Montana Headwall » The Crux

Day after tomorrow

Will the outdoor experiences we pass to the next generation be worth it?

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“For in the end, we will conserve only what we love. We will love only what we understand. We will understand only what we are taught.”

—Baba Dioum, Senegalese environmentalist


I have been blessed with two strong children, and my wife and I have spent long months, of long seasons, outside with them, fishing, hunting, gathering everything from thimbleberries to antelope, marveling at the way a hawk rips a bullsnake from the grass, or at the way a sturgeon, caught on a catfish rig and released, disappears back into the cold runoff of the Marias River like a dinosaur returning to another epoch. In short, we are teaching them to love creation, and to find that sense of wonder at the myriad wild animals—what writer Henry Beston called “the other nations”—that share this part of Montana with us.

For a long time, I wondered if I was making a terrible mistake.

It has been my luck, and my choice, to have lived in some of the wildest places left in the United States. When I was 11, my family moved to a place called Sharp’s Cove, within driving distance of Huntsville, Ala., a small valley in the southern Cumberlands, replete with mysterious caves and spring-fed creeks and bass ponds, farm lands and cattle, and endless (for a child) hardwood forests. It was a freedom that I could barely have imagined when we lived in town.

Montana Headwall. Outdoor adventure under the Big Sky.
  • Cathrine L. Walters

The winter we moved there I hunted every day. I could load my pockets with shotgun shells, from Number 4 shot for ducks along the creek to 6 shot for rabbits and squirrels in the woods, to 8 for quail and doves on the way home. Hunting season ran until the end of February.

By March, the silver redhorse (a kind of sucker fish) were shoaling in the creek. In April, crappie started biting at the nearby public lake. Catfish followed, with bass and shellcrackers after that. Summer was snakes, caught and kept for a few days and released, or bullfrogs, gigged on all-night expeditions and fried for breakfast. Bow-hunting season started in October, just as dove season closed, and as topwater bass fishing came back for a brief and glorious two weeks or so. These cycles were not strictly about taking game and fish. They were an intensive apprenticeship to a landscape that I learned to love more than anything else I had experienced up to that point in my life.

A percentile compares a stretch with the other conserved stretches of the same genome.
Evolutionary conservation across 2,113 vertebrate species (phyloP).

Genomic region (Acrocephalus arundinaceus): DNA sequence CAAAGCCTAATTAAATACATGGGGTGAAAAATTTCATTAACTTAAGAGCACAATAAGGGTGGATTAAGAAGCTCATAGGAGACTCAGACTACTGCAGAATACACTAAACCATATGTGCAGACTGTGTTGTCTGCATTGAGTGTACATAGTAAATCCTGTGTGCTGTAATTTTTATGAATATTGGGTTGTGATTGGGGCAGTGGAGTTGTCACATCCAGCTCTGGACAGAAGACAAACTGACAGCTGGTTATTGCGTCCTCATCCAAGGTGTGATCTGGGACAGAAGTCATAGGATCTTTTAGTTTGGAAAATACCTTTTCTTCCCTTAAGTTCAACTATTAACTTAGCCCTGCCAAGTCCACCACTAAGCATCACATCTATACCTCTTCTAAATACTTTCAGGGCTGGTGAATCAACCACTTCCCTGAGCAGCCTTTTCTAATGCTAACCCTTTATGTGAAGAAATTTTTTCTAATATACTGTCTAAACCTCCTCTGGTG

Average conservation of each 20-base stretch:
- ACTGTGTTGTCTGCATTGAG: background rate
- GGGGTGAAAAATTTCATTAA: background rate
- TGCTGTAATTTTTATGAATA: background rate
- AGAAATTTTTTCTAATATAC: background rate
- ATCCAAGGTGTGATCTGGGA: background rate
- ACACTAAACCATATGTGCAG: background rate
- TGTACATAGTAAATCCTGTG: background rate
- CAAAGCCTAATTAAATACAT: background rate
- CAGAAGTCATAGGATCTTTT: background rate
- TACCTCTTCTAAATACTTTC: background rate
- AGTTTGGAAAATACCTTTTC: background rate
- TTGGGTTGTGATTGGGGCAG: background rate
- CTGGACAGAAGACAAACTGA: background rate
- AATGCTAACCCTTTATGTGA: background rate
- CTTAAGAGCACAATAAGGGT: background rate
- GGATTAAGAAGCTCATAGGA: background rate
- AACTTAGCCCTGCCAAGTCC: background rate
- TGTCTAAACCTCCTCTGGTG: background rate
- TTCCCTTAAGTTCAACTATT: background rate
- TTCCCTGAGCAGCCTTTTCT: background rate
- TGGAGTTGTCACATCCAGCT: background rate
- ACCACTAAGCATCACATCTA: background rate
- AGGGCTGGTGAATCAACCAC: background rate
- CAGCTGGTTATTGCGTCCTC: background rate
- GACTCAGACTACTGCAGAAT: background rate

When I was in my early twenties, after a short time spent working at a sawmill in the Amazon and a stint working as a contractor for Weyerhaeuser paper company in the South, I lived for a while on the Outer Banks of North Carolina, sometimes commuting to work at a fish-packing plant in my brother-in-law’s skiff. After five or six hours of unloading pound net boats and boxing the fantastic bounty of Pamlico Sound, I got in the skiff, headed south and fished the outgoing tide for redfish, speckled trout, cobia and anything that came by—all the predatory inhabitants of a place where the current raged and sucked prey fish out of the sanctuaries of eelgrass and spartina and into the maelstrom of the Atlantic Ocean, not 15 miles from where two of the greatest forces on earth collided: the Gulf Stream and the Labrador Current.

It was a dream of mine, to be there, fishing, in that place, witness to those forces and those sleek predators arcing through the green waters. That dream had gotten me through many an afternoon of dreary school, many a day of dreary jobs.

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